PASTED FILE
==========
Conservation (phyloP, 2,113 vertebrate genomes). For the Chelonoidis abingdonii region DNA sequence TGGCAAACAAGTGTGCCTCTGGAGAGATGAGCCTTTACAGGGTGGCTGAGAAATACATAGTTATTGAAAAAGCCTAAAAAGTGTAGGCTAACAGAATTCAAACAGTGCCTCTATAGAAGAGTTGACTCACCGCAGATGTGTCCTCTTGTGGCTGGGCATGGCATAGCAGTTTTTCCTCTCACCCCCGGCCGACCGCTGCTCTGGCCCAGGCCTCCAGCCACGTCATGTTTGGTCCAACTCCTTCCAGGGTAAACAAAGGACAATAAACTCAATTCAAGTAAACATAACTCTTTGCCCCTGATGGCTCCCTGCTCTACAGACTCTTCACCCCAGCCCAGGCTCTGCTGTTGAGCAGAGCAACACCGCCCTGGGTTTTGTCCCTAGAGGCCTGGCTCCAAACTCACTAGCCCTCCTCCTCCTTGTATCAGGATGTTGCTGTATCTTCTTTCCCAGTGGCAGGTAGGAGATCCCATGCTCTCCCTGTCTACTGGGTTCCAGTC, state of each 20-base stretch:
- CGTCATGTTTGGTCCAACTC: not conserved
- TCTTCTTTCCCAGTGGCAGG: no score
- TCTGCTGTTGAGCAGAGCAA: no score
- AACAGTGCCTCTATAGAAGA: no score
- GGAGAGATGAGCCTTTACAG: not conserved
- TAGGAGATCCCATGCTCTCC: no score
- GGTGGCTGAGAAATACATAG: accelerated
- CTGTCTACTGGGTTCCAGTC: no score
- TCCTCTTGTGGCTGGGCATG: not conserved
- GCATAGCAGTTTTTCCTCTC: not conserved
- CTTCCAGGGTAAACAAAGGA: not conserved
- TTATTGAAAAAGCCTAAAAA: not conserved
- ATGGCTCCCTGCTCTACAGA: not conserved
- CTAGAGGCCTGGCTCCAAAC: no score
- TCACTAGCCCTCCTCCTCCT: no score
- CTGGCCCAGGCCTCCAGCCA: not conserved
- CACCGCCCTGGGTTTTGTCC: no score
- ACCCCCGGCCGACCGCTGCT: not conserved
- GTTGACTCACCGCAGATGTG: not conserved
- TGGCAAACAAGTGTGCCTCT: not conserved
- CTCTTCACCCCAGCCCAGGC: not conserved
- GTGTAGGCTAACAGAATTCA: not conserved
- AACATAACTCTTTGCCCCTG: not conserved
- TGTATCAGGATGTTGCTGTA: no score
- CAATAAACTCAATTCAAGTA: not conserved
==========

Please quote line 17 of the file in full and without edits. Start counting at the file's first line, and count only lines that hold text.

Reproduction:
- CTGGCCCAGGCCTCCAGCCA: not conserved